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May 26, 2021updated 27 May 2021 2:22pm

Keeping it clean: fabricating wearable electronic medical devices

As wearable medical devices become more widely used, manufacturers are having to find ways of producing efficient, reliable and compact devices.

Wearable electronic medical devices are changing the way people manage their health.  Remote patient monitoring (RPM) devices used by patients returning home from hospital lets health practitioners closely, yet remotely, monitor their patient’s post-operative recovery and watch for any complications.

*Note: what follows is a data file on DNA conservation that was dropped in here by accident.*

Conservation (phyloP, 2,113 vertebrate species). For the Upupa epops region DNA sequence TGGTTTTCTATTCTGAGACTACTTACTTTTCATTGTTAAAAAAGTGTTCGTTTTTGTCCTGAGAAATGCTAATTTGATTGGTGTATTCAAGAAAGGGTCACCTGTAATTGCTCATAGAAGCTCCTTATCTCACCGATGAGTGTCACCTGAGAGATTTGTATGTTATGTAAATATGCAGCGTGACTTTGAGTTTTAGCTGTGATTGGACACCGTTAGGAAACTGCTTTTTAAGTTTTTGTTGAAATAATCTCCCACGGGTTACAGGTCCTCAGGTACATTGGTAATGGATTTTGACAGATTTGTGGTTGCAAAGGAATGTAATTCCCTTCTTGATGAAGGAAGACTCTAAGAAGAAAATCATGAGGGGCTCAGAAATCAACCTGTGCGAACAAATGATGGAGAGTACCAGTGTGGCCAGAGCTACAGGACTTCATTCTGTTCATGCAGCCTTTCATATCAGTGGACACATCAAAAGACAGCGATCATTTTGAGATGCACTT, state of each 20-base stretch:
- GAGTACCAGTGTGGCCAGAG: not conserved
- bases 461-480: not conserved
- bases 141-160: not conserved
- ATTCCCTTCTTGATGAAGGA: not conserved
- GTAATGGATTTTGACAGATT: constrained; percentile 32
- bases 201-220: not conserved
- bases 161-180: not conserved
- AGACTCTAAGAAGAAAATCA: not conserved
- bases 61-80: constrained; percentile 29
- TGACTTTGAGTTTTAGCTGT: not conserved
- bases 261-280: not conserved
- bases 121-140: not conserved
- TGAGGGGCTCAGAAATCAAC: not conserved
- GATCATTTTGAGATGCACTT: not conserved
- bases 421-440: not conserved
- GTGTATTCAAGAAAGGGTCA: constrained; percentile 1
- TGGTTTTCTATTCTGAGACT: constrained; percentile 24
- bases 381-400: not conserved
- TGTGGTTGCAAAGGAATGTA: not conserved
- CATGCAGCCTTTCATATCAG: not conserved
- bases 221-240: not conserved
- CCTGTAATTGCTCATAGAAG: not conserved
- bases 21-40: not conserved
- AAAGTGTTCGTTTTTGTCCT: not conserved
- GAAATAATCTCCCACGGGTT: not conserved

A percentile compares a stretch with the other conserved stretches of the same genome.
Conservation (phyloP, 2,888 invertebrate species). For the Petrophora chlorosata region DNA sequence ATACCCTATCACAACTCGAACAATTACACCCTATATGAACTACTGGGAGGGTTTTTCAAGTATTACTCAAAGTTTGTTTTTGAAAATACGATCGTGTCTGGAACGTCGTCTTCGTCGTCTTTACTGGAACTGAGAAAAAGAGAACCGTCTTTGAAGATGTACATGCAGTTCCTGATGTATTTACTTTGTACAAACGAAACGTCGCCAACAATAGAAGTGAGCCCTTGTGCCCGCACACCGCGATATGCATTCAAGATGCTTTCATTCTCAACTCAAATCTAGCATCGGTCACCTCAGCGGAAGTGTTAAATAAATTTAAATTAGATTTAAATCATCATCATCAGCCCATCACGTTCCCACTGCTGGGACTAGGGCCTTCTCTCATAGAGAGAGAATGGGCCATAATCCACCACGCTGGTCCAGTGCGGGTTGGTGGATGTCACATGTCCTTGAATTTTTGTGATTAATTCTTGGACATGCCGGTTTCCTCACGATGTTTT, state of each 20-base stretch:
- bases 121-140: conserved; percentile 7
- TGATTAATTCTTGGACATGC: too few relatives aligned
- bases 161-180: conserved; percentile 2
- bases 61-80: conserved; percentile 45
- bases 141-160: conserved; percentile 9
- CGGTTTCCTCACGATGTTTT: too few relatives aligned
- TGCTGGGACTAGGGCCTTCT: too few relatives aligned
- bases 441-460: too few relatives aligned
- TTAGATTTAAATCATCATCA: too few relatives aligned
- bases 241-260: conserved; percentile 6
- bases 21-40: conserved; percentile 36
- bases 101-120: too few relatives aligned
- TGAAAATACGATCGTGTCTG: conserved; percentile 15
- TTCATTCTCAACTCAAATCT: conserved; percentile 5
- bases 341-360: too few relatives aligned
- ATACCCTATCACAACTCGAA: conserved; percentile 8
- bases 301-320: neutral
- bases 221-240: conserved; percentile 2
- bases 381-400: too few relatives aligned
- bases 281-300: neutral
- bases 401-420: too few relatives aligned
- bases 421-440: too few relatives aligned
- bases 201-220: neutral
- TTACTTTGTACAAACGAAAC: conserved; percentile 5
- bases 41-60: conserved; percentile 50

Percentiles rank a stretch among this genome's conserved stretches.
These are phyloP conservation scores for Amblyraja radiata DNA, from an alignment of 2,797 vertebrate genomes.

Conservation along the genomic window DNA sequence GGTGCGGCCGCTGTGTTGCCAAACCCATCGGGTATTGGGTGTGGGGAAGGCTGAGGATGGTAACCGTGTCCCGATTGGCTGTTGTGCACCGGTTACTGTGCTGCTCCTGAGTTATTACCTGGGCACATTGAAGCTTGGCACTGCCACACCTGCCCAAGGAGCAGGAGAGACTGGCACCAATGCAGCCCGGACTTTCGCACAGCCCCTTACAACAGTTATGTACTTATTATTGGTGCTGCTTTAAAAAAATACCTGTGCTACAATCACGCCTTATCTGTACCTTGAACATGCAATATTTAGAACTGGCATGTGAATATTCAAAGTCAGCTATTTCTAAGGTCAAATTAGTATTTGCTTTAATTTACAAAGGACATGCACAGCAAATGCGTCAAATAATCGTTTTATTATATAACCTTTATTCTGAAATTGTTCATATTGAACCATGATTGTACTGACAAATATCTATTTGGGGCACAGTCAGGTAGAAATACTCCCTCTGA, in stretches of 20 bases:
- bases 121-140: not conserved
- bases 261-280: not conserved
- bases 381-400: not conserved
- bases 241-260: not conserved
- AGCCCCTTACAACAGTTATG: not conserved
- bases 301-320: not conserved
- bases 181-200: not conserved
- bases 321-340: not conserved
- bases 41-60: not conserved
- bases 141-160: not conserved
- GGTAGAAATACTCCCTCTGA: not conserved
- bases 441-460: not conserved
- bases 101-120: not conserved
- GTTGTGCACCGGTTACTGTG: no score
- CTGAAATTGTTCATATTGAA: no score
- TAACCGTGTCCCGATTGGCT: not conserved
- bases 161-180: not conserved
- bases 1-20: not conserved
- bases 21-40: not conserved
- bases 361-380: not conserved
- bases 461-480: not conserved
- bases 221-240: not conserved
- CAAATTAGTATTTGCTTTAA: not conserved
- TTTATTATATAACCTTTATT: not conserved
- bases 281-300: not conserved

Other patients with long-term and chronic illnesses incorporate convenient health monitoring within their daily lives without the need to attend regular office visits by wearing small, discreet devices. They track real-time results such as blood glucose levels, body temperature and blood pressure to help detect irregularities before they turn into dangerous health problems. Many often connect to smartphones for easier readings.

Others rely on fitness trackers and smartwatches to measure exercise levels and calorie intake or to analyse their sleep patterns to support healthier lifestyles. Wearable electronic devices are also used to monitor loved ones and summon assistance in the event of a fall or medical emergency.

The challenge of producing clean, small devices

As wearable electronic medical devices get more complex and powerful, the challenge is to keep them small, discrete and comfortable for patient wear. This means the internal printed circuit boards (PCBs) that power the devices must shrink too.